Autism and genetic syndromes
Some rare syndromes are characterised by the large number of individuals with the syndrome who also meet the criteria for an autism spectrum disorder. Autism is characterised by difficulties with communication and social interaction, as well as repetitive and stereotypical behaviour (15). There is an increased prevalence rate of autism in some genetic syndromes; fragile X syndrome and tuberous sclerosis being the most well-known (15, 16). Individuals with these syndromes can have different degrees of intellectual disability, and it is estimated that approximately 30 % of men with fragile X syndrome and 36 % of people with tuberous sclerosis also meet the criteria for an autism spectrum disorder (8, 16). The risk is highest amongst those with the most severe intellectual disabilities, but the prevalence of autism in tuberous sclerosis is also higher among those with normal cognitive levels (16). It was long believed that everyone with Down syndrome was sociable and outgoing and thus almost protected against autism, but it is now known that autism in Down syndrome is not uncommon (16).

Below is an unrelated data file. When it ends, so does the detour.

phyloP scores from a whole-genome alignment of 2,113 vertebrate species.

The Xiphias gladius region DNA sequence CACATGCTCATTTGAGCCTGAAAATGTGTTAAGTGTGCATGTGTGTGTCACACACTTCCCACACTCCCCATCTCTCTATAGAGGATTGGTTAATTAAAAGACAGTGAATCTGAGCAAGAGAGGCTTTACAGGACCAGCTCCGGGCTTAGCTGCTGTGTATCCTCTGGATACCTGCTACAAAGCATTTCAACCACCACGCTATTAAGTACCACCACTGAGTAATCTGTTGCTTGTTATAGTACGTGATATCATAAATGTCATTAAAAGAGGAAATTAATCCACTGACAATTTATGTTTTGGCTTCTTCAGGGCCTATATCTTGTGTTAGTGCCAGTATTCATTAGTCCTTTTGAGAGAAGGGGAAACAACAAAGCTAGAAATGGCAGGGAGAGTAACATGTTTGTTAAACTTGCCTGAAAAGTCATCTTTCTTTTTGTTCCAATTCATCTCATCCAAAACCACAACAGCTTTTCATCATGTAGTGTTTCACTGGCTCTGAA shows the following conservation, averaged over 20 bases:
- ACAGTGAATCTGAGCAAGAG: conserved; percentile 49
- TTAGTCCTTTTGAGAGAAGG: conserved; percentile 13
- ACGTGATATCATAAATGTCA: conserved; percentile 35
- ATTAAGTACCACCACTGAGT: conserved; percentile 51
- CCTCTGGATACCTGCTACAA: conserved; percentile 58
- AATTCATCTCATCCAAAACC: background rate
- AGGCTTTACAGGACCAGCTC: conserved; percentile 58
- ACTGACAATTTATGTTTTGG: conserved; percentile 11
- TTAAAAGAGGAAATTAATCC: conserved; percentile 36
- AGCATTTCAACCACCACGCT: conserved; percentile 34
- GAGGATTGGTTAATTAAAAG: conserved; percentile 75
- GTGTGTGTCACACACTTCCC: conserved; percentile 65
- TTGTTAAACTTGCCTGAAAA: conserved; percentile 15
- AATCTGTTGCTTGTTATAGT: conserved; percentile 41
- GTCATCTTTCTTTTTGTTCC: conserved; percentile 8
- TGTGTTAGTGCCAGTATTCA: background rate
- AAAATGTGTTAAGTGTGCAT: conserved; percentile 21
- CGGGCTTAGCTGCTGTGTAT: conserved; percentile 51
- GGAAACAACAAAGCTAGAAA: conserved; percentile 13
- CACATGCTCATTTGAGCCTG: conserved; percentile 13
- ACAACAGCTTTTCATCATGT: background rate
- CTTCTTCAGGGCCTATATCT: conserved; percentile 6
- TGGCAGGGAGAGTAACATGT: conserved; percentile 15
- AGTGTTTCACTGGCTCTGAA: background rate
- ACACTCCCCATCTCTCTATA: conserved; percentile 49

The cause of autism is largely genetic, but people with autism are a highly heterogeneous group, and different people have different genetic makeup (15, 17). Diagnosing autism in addition to a genetic syndrome is useful because people with autism have special educational needs (16). Moreover, communication difficulties in autism increase the risk of diagnostic overshadowing, causing physical or mental health problems to be overlooked.
Structure and predictability, language and communication support, and help with social interaction are core educational principles for individuals with autism. Advances in medical technology are leading to the continual discovery of more genetic variants associated with autism (18); however, there is no evidence of 'autism-specific' genes (17). Genes associated with autism are also associated with intellectual disability or other neurodevelopmental disorders.
Brain development and formation of neural connections start in the womb, while the symptoms that define autism become apparent during the first two years of life. Genetics, brain development, neural connections, and the functional impairments that define autism are descriptions at different levels. Among those with average or above average intelligence, the genetic risk for autism is typically due to the sum of effects of several common genetic variants, whereas in others the genetic cause of autism is explained by the effect of a single rare genetic variant.